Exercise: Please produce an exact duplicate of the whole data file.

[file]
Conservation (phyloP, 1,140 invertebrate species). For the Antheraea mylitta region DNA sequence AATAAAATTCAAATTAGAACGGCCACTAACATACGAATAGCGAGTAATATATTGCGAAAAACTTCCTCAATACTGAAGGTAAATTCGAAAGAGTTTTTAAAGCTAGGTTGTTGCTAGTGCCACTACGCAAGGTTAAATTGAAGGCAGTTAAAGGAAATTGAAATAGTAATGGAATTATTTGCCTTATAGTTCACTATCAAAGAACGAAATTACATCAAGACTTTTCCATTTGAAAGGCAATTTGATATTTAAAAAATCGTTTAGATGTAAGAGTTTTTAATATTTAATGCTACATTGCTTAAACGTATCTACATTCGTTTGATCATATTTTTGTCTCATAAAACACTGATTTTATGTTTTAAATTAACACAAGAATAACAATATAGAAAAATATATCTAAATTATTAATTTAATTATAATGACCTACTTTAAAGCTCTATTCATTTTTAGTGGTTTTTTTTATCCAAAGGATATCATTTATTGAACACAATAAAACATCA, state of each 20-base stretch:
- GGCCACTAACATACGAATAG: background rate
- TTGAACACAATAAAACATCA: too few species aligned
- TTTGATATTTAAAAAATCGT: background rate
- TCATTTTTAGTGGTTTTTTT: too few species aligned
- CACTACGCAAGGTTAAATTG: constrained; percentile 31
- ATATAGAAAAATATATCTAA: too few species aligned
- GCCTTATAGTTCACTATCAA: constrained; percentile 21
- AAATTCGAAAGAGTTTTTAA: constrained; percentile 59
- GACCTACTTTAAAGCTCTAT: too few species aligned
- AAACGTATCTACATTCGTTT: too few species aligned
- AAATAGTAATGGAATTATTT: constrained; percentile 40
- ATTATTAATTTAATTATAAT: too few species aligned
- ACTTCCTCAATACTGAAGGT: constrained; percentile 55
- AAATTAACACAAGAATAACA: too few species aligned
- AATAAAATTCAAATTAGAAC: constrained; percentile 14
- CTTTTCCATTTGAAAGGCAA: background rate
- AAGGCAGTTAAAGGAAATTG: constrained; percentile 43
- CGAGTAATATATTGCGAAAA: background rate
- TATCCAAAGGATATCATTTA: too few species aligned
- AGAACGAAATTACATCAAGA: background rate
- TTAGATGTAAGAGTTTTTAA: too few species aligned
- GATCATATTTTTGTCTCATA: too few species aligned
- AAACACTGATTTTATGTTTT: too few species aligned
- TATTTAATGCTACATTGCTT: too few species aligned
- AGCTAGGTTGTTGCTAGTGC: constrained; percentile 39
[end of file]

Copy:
Conservation (phyloP, 1,140 invertebrate species). For the Antheraea mylitta region DNA sequence AATAAAATTCAAATTAGAACGGCCACTAACATACGAATAGCGAGTAATATATTGCGAAAAACTTCCTCAATACTGAAGGTAAATTCGAAAGAGTTTTTAAAGCTAGGTTGTTGCTAGTGCCACTACGCAAGGTTAAATTGAAGGCAGTTAAAGGAAATTGAAATAGTAATGGAATTATTTGCCTTATAGTTCACTATCAAAGAACGAAATTACATCAAGACTTTTCCATTTGAAAGGCAATTTGATATTTAAAAAATCGTTTAGATGTAAGAGTTTTTAATATTTAATGCTACATTGCTTAAACGTATCTACATTCGTTTGATCATATTTTTGTCTCATAAAACACTGATTTTATGTTTTAAATTAACACAAGAATAACAATATAGAAAAATATATCTAAATTATTAATTTAATTATAATGACCTACTTTAAAGCTCTATTCATTTTTAGTGGTTTTTTTTATCCAAAGGATATCATTTATTGAACACAATAAAACATCA, state of each 20-base stretch:
- GGCCACTAACATACGAATAG: background rate
- TTGAACACAATAAAACATCA: too few species aligned
- TTTGATATTTAAAAAATCGT: background rate
- TCATTTTTAGTGGTTTTTTT: too few species aligned
- CACTACGCAAGGTTAAATTG: constrained; percentile 31
- ATATAGAAAAATATATCTAA: too few species aligned
- GCCTTATAGTTCACTATCAA: constrained; percentile 21
- AAATTCGAAAGAGTTTTTAA: constrained; percentile 59
- GACCTACTTTAAAGCTCTAT: too few species aligned
- AAACGTATCTACATTCGTTT: too few species aligned
- AAATAGTAATGGAATTATTT: constrained; percentile 40
- ATTATTAATTTAATTATAAT: too few species aligned
- ACTTCCTCAATACTGAAGGT: constrained; percentile 55
- AAATTAACACAAGAATAACA: too few species aligned
- AATAAAATTCAAATTAGAAC: constrained; percentile 14
- CTTTTCCATTTGAAAGGCAA: background rate
- AAGGCAGTTAAAGGAAATTG: constrained; percentile 43
- CGAGTAATATATTGCGAAAA: background rate
- TATCCAAAGGATATCATTTA: too few species aligned
- AGAACGAAATTACATCAAGA: background rate
- TTAGATGTAAGAGTTTTTAA: too few species aligned
- GATCATATTTTTGTCTCATA: too few species aligned
- AAACACTGATTTTATGTTTT: too few species aligned
- TATTTAATGCTACATTGCTT: too few species aligned
- AGCTAGGTTGTTGCTAGTGC: constrained; percentile 39